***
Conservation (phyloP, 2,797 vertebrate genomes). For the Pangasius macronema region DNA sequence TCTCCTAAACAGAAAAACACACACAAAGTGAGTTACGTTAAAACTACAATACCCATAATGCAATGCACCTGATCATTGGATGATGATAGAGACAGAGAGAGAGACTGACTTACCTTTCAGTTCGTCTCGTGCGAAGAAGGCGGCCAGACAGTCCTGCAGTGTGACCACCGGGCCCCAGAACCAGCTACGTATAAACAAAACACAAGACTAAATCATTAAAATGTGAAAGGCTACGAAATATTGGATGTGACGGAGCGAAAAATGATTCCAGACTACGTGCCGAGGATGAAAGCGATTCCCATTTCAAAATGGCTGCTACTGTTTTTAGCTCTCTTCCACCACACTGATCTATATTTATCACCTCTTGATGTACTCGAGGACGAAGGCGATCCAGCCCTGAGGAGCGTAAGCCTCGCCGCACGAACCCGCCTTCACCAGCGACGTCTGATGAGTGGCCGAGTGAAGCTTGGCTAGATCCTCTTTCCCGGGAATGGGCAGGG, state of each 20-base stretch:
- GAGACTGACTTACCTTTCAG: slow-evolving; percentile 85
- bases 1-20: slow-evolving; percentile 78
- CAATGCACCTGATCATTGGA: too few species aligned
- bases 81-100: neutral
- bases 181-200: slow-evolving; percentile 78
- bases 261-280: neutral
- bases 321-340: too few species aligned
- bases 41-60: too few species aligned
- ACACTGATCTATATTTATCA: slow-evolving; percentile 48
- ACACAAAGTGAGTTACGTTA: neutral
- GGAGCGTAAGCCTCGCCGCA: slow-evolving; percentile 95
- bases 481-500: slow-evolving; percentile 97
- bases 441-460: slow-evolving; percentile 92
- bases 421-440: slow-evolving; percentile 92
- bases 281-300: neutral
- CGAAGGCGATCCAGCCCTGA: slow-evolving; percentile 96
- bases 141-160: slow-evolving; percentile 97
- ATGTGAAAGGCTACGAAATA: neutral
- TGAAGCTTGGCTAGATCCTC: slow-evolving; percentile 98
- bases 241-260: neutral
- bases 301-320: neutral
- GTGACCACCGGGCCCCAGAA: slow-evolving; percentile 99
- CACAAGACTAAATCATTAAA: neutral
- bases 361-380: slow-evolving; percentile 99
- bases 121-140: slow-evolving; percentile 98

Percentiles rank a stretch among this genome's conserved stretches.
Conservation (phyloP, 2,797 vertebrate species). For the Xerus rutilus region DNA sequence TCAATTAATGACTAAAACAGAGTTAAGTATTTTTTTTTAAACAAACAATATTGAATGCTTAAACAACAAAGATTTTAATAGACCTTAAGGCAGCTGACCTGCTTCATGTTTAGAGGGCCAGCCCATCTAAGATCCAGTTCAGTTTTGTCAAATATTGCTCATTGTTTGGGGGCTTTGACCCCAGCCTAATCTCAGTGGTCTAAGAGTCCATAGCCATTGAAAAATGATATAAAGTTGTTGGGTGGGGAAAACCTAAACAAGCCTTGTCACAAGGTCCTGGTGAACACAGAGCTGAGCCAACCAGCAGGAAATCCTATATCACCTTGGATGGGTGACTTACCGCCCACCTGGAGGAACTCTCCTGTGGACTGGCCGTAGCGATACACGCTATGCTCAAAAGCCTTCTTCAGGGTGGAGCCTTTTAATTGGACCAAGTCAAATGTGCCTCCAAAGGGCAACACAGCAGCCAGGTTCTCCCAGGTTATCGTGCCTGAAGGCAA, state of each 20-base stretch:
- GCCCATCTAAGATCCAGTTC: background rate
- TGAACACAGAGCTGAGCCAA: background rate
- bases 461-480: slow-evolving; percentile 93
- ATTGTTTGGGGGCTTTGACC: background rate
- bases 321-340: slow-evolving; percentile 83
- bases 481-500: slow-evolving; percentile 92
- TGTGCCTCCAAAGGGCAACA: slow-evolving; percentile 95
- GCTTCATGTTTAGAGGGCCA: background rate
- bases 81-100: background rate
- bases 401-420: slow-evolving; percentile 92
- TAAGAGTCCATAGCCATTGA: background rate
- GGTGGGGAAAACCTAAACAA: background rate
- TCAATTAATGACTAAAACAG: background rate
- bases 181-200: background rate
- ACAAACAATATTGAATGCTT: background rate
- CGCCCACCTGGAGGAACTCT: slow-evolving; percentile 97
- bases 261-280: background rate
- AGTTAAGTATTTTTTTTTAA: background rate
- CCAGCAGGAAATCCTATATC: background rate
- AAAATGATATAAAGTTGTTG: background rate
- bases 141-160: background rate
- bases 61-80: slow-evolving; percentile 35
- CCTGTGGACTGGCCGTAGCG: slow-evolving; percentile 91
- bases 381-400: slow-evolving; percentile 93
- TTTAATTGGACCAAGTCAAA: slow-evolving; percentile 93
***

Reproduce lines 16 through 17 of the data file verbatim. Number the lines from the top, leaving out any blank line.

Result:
- bases 281-300: neutral
- CGAAGGCGATCCAGCCCTGA: slow-evolving; percentile 96